The Words of the Wilson Family
Ten Thoughts on Theological Issues that Arise When Encountering Jews
Dr. Andrew Wilson
December 4, 2003
Jewish people are intellectual and thoughtful. We can expect that any Jew who encounters Rev. Moon’s teaching will quickly grasp the implications of the Divine Principle as it concerns Jews and Judaism, and particularly as it concerns the doctrine of the Messiah. At the same time, Jews have been habitually confronted by Christian missionaries and evangelists who have called for nothing less than conversion to Christianity. Even the so-called "messianic Jews" are for all intents and purposes Christians when it comes to theology.
However, Rev. Moon is not advocating conversion; he respects the First Israel as a legitimate actor in God’s providence. Therefore, it is of utmost importance that we learn how to explain Rev. Moon’s teachings about the Messiah in ways that show it to be a distinctive teaching not at all aligned with traditional Christianity. We should rather show that it is in fact closely allied with traditional Judaism.
Can we go so far as to proclaim that once Jews accept Jesus as the Messiah (in the Unificationist sense), they possess a better grasp of God’s providence than Christians do? Maybe so. But first we must get better grounding in Jewish theology. This essay is a small step in that direction, towards explaining the Principle within Jewish categories of thought.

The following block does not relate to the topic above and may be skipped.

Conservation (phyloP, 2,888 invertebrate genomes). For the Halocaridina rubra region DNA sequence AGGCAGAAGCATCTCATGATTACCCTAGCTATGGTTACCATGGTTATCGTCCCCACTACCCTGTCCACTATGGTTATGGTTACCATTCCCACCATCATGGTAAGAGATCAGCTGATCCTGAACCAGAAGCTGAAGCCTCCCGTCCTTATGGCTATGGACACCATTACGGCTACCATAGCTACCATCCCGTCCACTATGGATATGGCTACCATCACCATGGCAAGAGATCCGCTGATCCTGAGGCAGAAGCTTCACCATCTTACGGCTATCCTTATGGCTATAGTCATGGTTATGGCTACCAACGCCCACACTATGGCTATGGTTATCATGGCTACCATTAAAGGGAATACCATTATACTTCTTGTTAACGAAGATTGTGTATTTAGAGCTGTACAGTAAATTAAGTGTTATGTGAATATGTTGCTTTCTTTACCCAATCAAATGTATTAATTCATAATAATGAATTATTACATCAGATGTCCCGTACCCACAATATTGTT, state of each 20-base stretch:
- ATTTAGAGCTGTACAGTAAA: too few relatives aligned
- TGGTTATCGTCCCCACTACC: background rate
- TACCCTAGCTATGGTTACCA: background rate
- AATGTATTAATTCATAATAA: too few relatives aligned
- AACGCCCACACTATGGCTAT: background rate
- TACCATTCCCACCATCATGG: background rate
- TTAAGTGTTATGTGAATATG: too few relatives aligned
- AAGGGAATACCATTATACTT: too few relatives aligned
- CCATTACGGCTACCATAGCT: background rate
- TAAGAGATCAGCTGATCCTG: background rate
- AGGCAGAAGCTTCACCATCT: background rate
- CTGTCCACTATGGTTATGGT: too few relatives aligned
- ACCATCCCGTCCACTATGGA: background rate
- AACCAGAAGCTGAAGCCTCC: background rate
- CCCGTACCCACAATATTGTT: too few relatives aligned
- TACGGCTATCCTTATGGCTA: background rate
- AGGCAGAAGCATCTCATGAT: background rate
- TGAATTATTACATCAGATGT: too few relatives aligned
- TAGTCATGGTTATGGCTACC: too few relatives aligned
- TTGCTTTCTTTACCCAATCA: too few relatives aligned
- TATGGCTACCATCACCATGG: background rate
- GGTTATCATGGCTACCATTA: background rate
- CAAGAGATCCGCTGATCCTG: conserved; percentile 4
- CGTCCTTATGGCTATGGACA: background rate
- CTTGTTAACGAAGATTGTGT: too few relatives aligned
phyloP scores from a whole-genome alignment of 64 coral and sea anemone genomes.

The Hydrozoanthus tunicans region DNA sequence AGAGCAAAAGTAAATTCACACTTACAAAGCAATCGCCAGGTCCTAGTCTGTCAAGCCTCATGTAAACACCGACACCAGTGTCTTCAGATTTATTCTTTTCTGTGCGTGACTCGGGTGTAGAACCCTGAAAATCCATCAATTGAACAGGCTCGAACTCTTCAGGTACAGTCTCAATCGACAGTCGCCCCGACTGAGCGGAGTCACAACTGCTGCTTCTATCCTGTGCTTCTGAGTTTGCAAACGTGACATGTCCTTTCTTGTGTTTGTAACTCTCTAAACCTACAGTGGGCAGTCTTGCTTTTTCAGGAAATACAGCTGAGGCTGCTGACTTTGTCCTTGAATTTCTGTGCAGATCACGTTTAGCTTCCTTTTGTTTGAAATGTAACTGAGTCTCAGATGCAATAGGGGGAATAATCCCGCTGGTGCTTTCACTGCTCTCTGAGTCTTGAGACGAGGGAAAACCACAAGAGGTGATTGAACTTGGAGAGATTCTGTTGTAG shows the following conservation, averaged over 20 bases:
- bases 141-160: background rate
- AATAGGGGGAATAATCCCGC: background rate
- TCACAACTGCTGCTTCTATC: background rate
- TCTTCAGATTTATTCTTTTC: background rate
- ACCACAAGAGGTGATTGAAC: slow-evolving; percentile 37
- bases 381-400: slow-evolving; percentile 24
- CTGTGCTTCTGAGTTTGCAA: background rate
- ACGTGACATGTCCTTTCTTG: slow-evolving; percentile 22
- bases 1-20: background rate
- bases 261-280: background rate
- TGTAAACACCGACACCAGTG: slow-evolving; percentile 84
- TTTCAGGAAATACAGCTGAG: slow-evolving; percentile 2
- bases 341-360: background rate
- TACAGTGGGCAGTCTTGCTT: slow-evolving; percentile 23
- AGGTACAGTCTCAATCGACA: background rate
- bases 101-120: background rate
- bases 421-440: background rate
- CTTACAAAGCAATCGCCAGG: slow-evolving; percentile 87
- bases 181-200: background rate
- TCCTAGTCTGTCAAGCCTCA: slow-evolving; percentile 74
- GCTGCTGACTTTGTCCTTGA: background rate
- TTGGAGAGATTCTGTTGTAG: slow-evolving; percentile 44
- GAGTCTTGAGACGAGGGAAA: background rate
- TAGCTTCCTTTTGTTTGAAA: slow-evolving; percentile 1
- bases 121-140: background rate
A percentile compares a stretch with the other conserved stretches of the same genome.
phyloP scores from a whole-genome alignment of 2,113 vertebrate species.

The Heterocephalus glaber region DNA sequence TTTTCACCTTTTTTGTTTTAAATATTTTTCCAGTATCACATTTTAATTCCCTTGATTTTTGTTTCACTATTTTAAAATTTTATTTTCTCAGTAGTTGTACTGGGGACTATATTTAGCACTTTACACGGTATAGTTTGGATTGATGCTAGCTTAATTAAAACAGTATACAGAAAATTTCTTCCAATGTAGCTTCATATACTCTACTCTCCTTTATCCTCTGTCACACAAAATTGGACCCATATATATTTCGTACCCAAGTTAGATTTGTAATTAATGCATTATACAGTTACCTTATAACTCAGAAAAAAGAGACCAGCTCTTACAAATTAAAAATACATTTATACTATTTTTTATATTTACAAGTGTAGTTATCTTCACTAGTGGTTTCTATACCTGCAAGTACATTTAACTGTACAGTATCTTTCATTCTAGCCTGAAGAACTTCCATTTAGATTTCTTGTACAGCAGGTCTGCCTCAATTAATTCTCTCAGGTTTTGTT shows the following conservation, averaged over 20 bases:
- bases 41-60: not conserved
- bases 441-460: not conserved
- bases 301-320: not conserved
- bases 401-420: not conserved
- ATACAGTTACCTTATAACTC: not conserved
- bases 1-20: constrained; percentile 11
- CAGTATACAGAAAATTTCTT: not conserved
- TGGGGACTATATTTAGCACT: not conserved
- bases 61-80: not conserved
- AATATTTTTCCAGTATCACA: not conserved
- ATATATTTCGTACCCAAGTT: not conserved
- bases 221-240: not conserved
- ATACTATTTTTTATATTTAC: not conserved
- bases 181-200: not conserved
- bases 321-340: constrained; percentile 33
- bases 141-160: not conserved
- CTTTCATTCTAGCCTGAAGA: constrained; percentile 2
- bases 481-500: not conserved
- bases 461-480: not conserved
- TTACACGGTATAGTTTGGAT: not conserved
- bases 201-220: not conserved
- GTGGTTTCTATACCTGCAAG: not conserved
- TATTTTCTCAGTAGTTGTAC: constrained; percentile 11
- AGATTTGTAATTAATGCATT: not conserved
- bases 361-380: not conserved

1. The Shame of It
I've been meditating about the feelings that Jews must have when we tell them that their ancestors rejected the Messiah. It must be such a difficult thing for Jews to surrender their pride and accept Jesus who, after all, has been their enemy and accuser (through the Christians) for 2000 years.
Even when Jews get beyond the feeling of resentment against Christians, and can separate Jesus from his Christian representatives, and forgive the Christians for past persecution, there still remains the feeling of shame. How can we Jews admit that the Christians were right all along? It is too painful to bear the shame of it. Here we were, thinking we were the chosen people, and yet these gentile upstarts who persecuted us were right and we were wrong. It is really unbearable.
Yet to correctly teach on this issue, we have to keep reminding Jews that we do NOT advocate conversion to Christianity.
2. Loving Jesus Does Not Mean Becoming a Christian
We have to keep reminding Jews that the Christians, too, got it wrong when they glorified the crucifixion and made Jesus out to be the Savior of the world. The Jesus that Christians worship is not the Jewish Messiah. He is only a ghost of what might have been, had Jesus lived to fulfill his mission. He might have brought God's blessing to the gentiles, but he did not bring the Kingdom of peace on earth. Nor is the Jewish Messiah a divine being, a "son of God," as Christians believe. Therefore it is still totally plausible for a Jew to reject the Jesus of Christian faith.